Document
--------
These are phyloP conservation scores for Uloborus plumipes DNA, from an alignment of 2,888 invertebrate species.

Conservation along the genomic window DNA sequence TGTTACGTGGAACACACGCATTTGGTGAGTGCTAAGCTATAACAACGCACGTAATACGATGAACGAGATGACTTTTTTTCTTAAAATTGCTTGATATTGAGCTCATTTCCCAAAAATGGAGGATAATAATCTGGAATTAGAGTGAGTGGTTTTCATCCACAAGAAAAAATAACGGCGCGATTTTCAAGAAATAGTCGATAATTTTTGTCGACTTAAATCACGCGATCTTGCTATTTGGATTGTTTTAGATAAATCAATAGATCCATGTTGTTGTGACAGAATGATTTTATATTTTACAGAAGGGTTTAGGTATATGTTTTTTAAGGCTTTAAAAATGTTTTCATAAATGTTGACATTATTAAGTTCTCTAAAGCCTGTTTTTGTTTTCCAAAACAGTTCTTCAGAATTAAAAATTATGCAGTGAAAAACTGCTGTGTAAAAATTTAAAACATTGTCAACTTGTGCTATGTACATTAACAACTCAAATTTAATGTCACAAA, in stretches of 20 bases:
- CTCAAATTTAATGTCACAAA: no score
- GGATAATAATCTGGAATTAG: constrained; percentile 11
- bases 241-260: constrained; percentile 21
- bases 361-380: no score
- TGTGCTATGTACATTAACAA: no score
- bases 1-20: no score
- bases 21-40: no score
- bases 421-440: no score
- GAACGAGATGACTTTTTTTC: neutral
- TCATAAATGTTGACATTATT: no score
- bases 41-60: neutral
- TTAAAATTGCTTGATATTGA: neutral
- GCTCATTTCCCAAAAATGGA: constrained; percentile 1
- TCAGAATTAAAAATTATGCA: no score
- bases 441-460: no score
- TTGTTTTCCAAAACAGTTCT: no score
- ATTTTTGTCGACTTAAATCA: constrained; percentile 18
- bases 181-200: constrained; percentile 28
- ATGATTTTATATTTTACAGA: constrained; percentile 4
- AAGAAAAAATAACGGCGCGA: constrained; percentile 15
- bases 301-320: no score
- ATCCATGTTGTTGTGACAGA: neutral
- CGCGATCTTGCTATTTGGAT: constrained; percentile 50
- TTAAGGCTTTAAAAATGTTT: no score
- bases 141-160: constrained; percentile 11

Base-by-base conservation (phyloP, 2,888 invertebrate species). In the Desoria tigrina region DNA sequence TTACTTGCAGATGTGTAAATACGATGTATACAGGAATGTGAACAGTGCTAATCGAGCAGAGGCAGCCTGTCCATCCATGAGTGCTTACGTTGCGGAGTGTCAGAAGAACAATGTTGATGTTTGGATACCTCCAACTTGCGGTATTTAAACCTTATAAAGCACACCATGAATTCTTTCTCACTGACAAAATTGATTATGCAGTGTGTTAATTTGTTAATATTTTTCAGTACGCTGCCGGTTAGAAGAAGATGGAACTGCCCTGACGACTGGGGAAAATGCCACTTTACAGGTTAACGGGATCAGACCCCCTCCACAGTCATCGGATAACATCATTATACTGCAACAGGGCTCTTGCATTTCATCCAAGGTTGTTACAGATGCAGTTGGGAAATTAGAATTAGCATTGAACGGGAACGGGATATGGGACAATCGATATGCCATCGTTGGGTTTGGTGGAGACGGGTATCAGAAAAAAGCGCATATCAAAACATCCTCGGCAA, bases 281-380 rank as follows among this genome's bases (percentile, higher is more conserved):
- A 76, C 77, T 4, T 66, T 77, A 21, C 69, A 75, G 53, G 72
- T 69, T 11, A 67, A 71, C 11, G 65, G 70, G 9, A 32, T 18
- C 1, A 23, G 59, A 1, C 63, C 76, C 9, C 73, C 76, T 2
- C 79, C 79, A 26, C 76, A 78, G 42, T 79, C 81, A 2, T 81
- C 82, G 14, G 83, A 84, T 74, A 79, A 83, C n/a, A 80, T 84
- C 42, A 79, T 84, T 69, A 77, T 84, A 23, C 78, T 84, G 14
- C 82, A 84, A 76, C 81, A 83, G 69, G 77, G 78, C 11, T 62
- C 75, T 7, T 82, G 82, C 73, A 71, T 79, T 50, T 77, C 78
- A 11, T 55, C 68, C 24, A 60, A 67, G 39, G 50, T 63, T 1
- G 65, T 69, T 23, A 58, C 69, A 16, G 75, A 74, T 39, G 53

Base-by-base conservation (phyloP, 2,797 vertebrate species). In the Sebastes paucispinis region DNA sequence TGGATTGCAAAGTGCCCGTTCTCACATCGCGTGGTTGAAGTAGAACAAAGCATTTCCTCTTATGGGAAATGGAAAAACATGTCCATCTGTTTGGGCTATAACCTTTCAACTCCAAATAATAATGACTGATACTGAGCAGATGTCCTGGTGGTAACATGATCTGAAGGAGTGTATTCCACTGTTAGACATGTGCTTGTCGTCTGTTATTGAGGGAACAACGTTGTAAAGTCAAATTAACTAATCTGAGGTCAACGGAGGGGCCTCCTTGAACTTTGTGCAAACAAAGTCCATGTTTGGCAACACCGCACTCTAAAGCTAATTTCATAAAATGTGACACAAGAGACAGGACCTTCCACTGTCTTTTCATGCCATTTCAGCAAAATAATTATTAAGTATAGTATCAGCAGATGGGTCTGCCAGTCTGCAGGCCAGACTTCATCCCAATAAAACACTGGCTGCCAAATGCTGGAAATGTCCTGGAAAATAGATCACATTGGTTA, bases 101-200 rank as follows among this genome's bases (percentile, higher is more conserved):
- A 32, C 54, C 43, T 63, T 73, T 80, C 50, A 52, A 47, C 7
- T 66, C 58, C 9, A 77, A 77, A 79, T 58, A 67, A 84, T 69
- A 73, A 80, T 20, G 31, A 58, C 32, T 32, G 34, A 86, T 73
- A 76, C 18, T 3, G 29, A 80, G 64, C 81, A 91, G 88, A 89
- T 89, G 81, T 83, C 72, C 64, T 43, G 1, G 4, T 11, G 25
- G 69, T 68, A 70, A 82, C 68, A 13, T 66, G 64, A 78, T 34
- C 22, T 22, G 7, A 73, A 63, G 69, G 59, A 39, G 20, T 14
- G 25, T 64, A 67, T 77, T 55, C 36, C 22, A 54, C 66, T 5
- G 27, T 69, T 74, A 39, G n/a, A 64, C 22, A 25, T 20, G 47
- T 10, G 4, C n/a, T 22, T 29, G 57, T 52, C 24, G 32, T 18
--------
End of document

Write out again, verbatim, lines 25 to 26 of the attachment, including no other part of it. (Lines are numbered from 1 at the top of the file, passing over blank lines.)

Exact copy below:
- CGCGATCTTGCTATTTGGAT: constrained; percentile 50
- TTAAGGCTTTAAAAATGTTT: no score